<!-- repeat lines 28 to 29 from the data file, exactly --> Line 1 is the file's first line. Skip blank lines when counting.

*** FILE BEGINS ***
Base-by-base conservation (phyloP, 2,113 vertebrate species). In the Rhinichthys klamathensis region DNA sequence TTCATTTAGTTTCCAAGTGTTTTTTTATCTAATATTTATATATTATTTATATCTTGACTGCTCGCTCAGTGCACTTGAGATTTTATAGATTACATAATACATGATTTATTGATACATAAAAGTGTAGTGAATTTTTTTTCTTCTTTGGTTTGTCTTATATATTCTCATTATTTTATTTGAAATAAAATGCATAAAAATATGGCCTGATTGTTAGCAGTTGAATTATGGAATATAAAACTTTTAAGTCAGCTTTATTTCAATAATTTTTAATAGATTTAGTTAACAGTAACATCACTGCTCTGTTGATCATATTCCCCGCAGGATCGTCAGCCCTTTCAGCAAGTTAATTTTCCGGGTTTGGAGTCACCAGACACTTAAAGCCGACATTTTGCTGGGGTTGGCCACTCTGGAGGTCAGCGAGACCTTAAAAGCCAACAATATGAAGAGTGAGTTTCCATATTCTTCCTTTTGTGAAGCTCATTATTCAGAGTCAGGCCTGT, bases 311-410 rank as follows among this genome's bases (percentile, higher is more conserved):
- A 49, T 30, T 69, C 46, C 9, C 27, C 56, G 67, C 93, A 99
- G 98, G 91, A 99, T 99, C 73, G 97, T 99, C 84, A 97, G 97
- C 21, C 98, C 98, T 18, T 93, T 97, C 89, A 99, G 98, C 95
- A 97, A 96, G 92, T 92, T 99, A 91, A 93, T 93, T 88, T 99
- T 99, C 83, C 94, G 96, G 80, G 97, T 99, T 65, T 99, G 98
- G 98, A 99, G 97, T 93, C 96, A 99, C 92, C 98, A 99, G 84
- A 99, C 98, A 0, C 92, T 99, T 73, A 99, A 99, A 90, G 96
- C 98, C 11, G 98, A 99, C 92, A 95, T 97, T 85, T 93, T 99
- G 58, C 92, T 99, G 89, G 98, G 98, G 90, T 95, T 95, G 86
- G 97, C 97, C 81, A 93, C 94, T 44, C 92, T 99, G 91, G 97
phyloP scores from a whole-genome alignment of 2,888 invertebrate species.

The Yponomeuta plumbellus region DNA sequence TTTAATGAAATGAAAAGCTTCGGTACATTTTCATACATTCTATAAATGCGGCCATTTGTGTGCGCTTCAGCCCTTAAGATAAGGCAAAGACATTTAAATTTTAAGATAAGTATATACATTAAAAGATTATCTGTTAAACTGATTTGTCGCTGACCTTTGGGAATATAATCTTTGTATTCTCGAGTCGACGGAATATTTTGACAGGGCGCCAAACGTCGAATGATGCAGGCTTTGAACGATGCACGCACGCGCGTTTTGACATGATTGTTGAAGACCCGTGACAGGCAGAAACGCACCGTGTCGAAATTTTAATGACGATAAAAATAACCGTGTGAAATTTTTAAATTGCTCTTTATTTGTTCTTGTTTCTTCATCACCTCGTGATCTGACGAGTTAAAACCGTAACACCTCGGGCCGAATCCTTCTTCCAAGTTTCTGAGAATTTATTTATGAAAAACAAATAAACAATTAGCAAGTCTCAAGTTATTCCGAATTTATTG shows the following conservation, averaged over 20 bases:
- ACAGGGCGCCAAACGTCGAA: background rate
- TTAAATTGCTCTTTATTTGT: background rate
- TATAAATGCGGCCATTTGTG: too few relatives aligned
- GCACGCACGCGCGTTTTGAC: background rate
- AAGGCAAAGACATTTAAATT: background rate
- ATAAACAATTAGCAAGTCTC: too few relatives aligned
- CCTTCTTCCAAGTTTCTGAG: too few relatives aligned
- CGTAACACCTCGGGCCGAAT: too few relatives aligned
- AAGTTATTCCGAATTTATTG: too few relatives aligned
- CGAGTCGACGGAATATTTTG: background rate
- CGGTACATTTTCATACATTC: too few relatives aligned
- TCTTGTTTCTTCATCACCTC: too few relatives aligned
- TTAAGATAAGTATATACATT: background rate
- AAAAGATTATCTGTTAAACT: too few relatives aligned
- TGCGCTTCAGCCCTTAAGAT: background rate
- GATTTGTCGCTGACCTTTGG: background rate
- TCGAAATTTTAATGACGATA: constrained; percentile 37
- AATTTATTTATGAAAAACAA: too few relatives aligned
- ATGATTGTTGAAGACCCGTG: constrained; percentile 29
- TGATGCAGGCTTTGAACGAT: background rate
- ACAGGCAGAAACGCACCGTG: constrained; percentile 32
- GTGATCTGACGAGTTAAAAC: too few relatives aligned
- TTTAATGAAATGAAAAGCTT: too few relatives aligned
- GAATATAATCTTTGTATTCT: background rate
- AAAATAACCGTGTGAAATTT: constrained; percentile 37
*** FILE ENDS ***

- TGCGCTTCAGCCCTTAAGAT: background rate
- GATTTGTCGCTGACCTTTGG: background rate